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CEN 531 Computer Networks

Lecture 2

Dr. Abdulmohsen Mutairi

Department of Computer Engineering

College of Computer and Information Sciences

King Saud University


Layer 1: Physical Layer

Application
Transport
Network
Link
Physical
Scope of the Physical Layer
• Concerns how signals are used to transfer message bits over a link
– Wires etc. carry analog signals
– We want to send digital bits

10110… …10110

Signal
Topics
• Signal propagation
– Bandwidth, attenuation, noise
• Transmission media
– Wires, fiber optics, wireless
• Modulation schemes
– Representing bits
Signals
• Signals encode digital bits. We want to know what happens as
signals propagate over media

Signal
10110… …10110
Frequency Representation
• Fourier analysis can be used to represent a time signal by its
frequency components

amplitude
=
Signal over time
weights of harmonic frequencies
Data Rate and Bandwidth
• Bandwidth of media: range of signal frequencies that it can pass through
– In EE: Bandwidth is the width of frequency band, measured in Hz
– In CS: Bandwidth is the capacity of the media in bits/sec
• Any given waveform may contain frequencies over a very broad range
• Practical transmission systems (transmitter + medium + receiver) can only
support a limited range of frequencies (limited bandwidth)
– This limits the data rate that can be carried on the transmission medium
Effect of Less Bandwidth
• Fewer frequencies (=less bandwidth) degrades signal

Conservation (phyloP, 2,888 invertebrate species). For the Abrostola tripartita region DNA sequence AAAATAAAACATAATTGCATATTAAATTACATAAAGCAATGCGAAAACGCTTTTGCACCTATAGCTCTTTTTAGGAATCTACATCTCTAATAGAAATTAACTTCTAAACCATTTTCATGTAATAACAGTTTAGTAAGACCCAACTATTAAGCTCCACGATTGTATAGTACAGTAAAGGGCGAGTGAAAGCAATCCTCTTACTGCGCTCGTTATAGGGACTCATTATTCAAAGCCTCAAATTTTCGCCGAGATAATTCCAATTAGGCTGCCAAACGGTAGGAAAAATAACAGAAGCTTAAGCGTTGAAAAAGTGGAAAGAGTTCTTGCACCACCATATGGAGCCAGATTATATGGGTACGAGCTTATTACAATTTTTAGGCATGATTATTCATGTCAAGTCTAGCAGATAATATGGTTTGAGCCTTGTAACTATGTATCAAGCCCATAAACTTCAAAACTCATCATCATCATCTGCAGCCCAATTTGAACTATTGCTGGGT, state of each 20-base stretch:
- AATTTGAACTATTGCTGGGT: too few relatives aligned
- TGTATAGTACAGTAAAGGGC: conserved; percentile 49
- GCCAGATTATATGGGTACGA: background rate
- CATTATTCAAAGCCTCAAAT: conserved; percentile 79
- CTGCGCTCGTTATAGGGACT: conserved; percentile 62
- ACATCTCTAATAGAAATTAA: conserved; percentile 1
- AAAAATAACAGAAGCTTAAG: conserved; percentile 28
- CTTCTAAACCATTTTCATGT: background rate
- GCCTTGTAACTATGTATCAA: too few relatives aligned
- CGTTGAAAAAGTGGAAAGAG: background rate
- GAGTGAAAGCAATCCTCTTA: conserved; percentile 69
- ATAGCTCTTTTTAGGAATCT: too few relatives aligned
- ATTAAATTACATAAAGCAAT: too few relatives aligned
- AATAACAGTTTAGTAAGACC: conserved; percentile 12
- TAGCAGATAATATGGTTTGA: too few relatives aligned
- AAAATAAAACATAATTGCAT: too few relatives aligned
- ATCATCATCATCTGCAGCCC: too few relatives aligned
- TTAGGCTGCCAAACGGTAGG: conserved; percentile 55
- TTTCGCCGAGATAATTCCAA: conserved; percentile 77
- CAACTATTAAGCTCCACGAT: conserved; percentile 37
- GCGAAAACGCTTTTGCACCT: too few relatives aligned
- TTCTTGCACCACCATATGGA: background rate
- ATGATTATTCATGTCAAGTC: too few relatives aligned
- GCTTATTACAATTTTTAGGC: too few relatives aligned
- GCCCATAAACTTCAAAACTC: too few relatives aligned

Lost!
Bandwidth

Lost!

Lost!
Signals over a Wire
• What happens to a signal as it passes over a wire?
1. The signal is delayed (propagates at ⅔c)
2. The signal is attenuated (signal power decreases)
3. Frequencies above a cutoff are highly attenuated
4. Noise is added to the signal ( causes errors)
Signals over a Wire (2)
• Example: Received signal
Sent signal 2: Attenuation:

3: Bandwidth:

4: Noise:
Signals over Fiber
• Light propagates with very low loss in three very wide frequency
bands
– Use a carrier to send information

Attenuation
(dB/km)

1,5 um
=0,2 dB/km
Signals over Wireless
• Signals transmitted on a carrier frequency, like fiber (more later)
Signals over Wireless (2)
• Travel at speed of light, spread out and attenuate faster than
1/dist2

Signal
strength

A B Distance
Signals over Wireless (3)
• Multiple signals on the same frequency interfere at a receiver

Signal
strength

A C B Distance
Signals over Wireless (4)
• Interference leads to notion of spatial reuse (of same freq.)

Signal
strength

A C B Distance
Signals over Wireless (5)
• Various other effects too!
– Wireless propagation is complex, depends on environment

• Some key effects are highly frequency dependent,


– E.g., multipath at microwave frequencies
Wireless Multipath
• Signals bounce off objects and take multiple paths
– Some frequencies attenuated at receiver, varies with location
– Messes up signal; handled with sophisticated methods
Topics
• Signal propagation
– Bandwidth, attenuation, noise
• Transmission media
– Wires, fiber optics, wireless
• Modulation schemes
– Representing bits
Types of Media
• Media propagate signals that carry bits of information
• We’ll look at some common types:
– Wires »
– Fiber (fiber optic cables) »
– Wireless »
Wires – Twisted Pair
• Very common; used in LANs and telephone lines
– Twists reduce radiated signal

Category 5 UTP cable


with four twisted pairs
Wires – Coaxial Cable
• Also common. Better shielding for better performance
Wires – Power Lines
• Household electrical wiring is another example of wires
– Convenient to use, but horrible for sending data
– HomePlug standard
Fiber
• Long, thin, pure strands of glass
– Enormous bandwidth (high speed) over long distances

Optical fiber

Light source Light trapped by Photo-


(LED, laser) total internal reflection detector
Fiber Cables (2)
• Single-mode
– Core so narrow (10um) light can’t
even bounce around
– Used with lasers for long distances,
e.g., 100km